Despite his struggles through dangerous parts of the world, Inderpal was determined to spread the message of cancer symptoms and treatment to these impoverished places.

“In the UK and Canada you get a letter from your GP informing you that you should go for a check up at a certain age,” said Inderpal.

“In India, people are often not aware until the last stages of cancer – they lose relatives and they still haven’t figured out what the reason was.

“Over there, the awareness had to be generated - we needed to raise funds for charities like Marie Curie, that see people through the last stages of the illness.

“I’ve always done what was thought was impossible. I met all these people, and they said it couldn’t be done.

“Before I left, I met some cancer patients through Marie Curie and they were excited, some of them gave me the encouragement that even though they were in the final stages of their life, this would give them something to look forward to before they died. It was really touching.”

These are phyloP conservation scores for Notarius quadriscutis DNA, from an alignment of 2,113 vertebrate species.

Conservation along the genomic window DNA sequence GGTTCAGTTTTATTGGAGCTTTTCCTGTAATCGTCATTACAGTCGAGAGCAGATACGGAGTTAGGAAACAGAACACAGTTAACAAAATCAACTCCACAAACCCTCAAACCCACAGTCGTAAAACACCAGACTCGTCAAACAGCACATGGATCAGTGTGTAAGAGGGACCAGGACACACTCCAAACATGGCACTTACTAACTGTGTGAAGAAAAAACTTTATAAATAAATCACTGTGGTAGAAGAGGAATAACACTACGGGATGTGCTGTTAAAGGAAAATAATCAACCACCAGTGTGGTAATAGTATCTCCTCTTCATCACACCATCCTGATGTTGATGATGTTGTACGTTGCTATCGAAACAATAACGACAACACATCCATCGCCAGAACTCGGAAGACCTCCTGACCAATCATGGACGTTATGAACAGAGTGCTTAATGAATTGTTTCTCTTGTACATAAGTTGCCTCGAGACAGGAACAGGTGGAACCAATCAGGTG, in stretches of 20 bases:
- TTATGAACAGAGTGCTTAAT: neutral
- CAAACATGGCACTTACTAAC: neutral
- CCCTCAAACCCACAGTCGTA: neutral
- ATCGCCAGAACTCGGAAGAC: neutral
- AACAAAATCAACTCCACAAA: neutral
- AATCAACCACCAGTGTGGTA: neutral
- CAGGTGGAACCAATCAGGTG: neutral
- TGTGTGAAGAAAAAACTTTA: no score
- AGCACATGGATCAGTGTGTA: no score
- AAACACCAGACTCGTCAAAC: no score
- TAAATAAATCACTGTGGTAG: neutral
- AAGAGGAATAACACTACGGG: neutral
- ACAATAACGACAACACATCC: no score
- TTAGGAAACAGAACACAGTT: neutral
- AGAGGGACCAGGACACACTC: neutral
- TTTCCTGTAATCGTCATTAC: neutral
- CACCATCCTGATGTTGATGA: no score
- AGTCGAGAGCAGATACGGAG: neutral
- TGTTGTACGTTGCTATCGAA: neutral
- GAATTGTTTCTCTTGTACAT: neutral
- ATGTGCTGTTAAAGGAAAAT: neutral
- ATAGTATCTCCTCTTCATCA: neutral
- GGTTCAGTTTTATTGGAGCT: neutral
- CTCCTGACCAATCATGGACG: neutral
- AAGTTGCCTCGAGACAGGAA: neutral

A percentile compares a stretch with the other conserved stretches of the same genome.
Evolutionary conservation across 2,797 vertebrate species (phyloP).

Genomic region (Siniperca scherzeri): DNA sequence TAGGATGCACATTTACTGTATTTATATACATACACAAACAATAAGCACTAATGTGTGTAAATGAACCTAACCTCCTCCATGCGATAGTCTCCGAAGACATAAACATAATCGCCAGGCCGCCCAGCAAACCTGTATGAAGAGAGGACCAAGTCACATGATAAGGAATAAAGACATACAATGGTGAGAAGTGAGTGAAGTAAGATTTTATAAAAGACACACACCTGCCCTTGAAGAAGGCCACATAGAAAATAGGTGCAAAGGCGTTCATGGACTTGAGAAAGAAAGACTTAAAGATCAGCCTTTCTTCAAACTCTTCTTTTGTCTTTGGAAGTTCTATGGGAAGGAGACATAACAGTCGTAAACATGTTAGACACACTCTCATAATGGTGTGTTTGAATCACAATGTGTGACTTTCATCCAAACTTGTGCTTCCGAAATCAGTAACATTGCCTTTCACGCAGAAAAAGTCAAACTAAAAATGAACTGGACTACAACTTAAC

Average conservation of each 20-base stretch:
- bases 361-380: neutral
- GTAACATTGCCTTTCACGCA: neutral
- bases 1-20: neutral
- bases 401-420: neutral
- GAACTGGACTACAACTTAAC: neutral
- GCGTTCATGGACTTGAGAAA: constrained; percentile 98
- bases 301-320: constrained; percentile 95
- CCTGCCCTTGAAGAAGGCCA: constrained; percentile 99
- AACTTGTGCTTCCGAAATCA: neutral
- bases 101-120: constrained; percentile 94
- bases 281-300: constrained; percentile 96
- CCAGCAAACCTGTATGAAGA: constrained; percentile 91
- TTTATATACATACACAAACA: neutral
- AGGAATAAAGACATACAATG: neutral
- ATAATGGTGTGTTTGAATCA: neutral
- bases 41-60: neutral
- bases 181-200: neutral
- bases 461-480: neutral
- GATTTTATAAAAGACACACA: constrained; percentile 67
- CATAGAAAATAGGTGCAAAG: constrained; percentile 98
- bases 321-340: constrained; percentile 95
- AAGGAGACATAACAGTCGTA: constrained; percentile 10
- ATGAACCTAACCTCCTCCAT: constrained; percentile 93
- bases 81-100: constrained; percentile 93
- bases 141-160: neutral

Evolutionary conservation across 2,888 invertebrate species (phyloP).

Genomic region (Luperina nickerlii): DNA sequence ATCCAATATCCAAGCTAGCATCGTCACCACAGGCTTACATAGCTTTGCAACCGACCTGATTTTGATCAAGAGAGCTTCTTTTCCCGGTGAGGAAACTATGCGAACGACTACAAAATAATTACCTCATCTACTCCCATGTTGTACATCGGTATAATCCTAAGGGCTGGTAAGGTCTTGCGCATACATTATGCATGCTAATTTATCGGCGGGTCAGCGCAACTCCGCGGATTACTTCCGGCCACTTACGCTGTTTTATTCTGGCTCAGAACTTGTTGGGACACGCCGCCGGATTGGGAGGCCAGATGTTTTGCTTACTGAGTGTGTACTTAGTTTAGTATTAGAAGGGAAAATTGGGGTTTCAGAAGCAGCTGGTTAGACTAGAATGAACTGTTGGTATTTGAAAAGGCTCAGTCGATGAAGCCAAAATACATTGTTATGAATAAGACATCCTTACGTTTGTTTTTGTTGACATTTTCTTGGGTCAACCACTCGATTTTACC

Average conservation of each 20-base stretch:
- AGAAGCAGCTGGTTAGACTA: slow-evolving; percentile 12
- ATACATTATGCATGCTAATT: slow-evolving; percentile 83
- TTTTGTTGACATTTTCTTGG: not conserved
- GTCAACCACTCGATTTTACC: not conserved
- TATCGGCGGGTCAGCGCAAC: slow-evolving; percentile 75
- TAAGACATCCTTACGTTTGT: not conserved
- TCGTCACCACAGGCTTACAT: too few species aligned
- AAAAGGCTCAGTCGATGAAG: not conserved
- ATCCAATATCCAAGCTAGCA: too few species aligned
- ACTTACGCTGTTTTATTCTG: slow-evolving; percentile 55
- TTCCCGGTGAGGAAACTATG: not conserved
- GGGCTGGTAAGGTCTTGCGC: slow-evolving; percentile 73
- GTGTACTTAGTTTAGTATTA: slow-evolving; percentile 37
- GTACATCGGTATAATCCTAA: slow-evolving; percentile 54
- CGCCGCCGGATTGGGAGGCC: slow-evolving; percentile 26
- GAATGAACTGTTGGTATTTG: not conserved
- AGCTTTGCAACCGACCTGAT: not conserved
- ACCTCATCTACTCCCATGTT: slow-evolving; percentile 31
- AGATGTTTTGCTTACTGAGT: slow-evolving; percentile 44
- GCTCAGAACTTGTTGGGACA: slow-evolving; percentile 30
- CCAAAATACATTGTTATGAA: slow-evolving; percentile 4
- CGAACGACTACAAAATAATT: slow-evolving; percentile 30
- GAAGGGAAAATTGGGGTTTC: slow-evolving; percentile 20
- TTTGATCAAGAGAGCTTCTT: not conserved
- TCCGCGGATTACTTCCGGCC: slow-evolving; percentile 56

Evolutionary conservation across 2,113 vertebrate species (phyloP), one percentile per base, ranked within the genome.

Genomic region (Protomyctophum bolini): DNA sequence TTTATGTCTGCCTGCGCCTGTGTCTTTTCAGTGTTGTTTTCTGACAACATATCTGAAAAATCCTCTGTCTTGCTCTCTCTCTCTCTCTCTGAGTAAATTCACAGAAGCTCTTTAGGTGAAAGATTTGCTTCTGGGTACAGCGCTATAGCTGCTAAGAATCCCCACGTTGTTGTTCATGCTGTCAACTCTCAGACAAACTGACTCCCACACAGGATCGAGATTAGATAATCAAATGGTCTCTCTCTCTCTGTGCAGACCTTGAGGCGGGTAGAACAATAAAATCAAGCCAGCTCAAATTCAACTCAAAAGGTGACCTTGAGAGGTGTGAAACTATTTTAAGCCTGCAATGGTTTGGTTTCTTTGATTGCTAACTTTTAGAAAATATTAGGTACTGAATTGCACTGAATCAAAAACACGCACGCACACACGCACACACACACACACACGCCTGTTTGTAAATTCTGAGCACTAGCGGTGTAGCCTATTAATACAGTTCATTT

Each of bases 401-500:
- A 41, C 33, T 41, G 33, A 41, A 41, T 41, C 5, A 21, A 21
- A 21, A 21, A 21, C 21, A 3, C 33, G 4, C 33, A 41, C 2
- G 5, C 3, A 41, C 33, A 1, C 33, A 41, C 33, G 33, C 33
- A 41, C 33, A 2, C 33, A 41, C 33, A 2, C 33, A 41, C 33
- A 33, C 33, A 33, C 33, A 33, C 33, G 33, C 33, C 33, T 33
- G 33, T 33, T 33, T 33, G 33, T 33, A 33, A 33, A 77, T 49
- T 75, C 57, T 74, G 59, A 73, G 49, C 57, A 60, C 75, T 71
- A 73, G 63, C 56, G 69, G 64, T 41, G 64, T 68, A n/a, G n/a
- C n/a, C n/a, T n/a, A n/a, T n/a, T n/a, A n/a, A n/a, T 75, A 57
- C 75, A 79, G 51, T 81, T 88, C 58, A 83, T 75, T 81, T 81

The married father of two took on the incredible journey using his own money, re-directing any donations offered to him into the charity pot. He estimates that the entire journey, start to finish, cost him in the region of £40,000.

In every country he stopped into, Inderbal spread his cancer awareness message through local media, chatting to communities and visiting clubs and hospitals.

Locals would approach him on the journey, offering words of support and taking his message back home to their elderly relatives.

Despite all his struggles, Inderpal made it back to George Square, where his mission set off, with a lifetime's worth of stories to tell his grandchildren, 90 hours worth of video footage and plenty of money garnered for his chosen cancer charities.

In February, he plans to partake in a fundraising dinner which will see the premiere of his documentary and is also planning to compile his adventures into a book.

"It was an amazing experience," said Inderpal.

"I was told the world is a bad place - but it isn’t. The people are amazing. People would just welcome you into their house, which is the total opposite of what people do in Europe. I even attended a couple of weddings! Overall, the experience was amazing."